Caged Lessons – Show probes kids’ repression

BY FRAN SCHECHTER JUNE 12, 201412:00 AM
EVA KOTÁTKOVÁ at Scrap Metal Gallery (11 Dublin), to June 28. 416-588-2442. Friday and Saturday noon to 5 pm or by appointment. Rating: NNNNN

Eva Kotátková’s memories of growing up in Czechoslovakia during the transition period from Communist rule fuel her powerful sculptures and collages.

Her artwork on the subject of childhood and repression brings to mind the restraints and braces Alice Miller described in her 1983 book For Your Own Good. Miller saw the torturous devices children were strapped into in the early 20th century to correct such infractions as slouching and nail-biting as laying a psychological foundation for the rise of Nazism, but they served the same function of breaking the spirit and compelling obedience in other restrictive societies.

Kotátková’s only in her early 30s, but her work draws heavily on imagery from the period Miller evokes. In collages that have both a Dadaist and Kafkaesque absurdist feel, she applies white lines that seem to encage, bind or blindfold the figures in old black-and-white photographs or their cut-out body parts.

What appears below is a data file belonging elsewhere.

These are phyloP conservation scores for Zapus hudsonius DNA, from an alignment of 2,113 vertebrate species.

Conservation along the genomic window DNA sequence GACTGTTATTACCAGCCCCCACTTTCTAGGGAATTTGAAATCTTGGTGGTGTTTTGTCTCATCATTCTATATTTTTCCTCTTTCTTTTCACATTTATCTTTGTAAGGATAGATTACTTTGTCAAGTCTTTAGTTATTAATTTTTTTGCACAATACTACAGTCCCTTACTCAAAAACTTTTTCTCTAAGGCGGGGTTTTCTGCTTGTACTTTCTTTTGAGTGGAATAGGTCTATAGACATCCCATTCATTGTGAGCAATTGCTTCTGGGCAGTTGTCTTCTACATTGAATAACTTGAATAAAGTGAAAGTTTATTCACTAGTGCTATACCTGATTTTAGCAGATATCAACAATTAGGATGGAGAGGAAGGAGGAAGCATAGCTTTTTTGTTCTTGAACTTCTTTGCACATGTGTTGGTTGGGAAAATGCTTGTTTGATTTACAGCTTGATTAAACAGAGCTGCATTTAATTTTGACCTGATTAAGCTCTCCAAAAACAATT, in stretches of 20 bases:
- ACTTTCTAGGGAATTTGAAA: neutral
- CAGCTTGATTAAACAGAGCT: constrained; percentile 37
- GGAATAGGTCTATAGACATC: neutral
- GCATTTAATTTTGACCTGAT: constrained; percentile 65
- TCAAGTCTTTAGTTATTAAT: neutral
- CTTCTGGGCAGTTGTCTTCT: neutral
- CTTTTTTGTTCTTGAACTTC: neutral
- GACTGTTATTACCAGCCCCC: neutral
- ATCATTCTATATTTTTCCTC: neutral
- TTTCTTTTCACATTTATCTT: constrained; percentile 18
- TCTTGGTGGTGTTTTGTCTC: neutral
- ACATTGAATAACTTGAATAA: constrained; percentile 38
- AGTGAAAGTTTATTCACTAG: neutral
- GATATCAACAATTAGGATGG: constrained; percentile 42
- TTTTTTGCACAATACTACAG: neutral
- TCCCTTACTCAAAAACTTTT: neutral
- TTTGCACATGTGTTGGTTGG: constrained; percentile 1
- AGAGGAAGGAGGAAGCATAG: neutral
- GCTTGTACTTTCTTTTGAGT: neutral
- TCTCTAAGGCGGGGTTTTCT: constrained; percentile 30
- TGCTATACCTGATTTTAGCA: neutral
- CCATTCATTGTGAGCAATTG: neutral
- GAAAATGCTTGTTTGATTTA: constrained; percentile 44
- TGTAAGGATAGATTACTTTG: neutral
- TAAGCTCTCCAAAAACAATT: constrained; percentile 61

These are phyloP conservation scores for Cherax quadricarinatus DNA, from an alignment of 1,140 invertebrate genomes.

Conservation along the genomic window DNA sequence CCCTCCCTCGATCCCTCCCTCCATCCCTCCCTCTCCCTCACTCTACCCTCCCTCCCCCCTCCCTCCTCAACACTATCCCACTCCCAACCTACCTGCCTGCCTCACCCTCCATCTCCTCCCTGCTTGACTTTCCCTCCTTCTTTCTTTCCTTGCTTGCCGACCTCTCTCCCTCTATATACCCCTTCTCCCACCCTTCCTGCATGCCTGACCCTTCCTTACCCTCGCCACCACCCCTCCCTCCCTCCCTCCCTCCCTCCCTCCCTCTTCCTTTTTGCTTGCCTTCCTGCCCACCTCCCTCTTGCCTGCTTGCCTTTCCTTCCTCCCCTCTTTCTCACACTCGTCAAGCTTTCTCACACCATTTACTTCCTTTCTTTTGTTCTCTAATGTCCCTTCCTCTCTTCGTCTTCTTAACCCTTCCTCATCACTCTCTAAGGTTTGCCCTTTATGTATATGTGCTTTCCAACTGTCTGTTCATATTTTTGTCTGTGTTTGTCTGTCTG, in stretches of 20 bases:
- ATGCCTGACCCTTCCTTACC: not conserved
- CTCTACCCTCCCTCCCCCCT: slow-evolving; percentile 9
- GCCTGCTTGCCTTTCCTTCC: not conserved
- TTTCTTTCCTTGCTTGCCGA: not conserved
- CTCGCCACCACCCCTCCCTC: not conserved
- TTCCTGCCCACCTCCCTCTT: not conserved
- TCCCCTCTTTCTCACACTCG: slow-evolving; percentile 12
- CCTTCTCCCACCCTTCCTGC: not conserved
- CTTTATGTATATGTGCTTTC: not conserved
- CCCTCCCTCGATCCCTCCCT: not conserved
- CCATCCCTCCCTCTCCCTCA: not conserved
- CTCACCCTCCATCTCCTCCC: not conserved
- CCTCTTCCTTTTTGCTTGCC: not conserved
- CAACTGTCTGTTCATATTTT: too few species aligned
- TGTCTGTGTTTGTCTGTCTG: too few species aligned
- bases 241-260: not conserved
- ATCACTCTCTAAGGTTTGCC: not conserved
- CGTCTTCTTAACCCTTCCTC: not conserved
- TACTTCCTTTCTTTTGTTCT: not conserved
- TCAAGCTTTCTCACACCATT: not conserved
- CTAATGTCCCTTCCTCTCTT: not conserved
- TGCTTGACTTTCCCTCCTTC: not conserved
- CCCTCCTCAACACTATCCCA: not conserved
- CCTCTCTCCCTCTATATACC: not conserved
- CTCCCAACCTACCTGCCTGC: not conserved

Two sculptures feature children’s sweaters: one is punctured by metal tubes that hold tree branches, a violent yet graceful metaphor for growth; another is encased in a metal harness from which rods project holding children’s books at a just-out-of-reach distance, embodying the confusion of indoctrination. In a third sculpture Kotátková comments on the crippling effect of institutionalization and schooling by adding various cages, including one at head level, to a child-sized wheelchair.

At the centre of the space is a pyramidal assemblage of child- and adult-sized tables. On its own the sculpture would seem abstract, the forest of metal legs recalling the patterns of early Mondrian paintings. But in the context of Kotátková’s show it becomes a kind of 3D classroom or playground climber, a potent metaphor for the aspirations at work in the education system and children’s irrepressible urge to scramble to the top.

Like the three women in Scrap Metal’s previous exhibit, Kotátková showed at the 2013 Venice Biennale. We have the gallery and curatorial group Art en Valise to thank for bringing this eloquent artist to Canada for the first time.

art@nowtoronto.com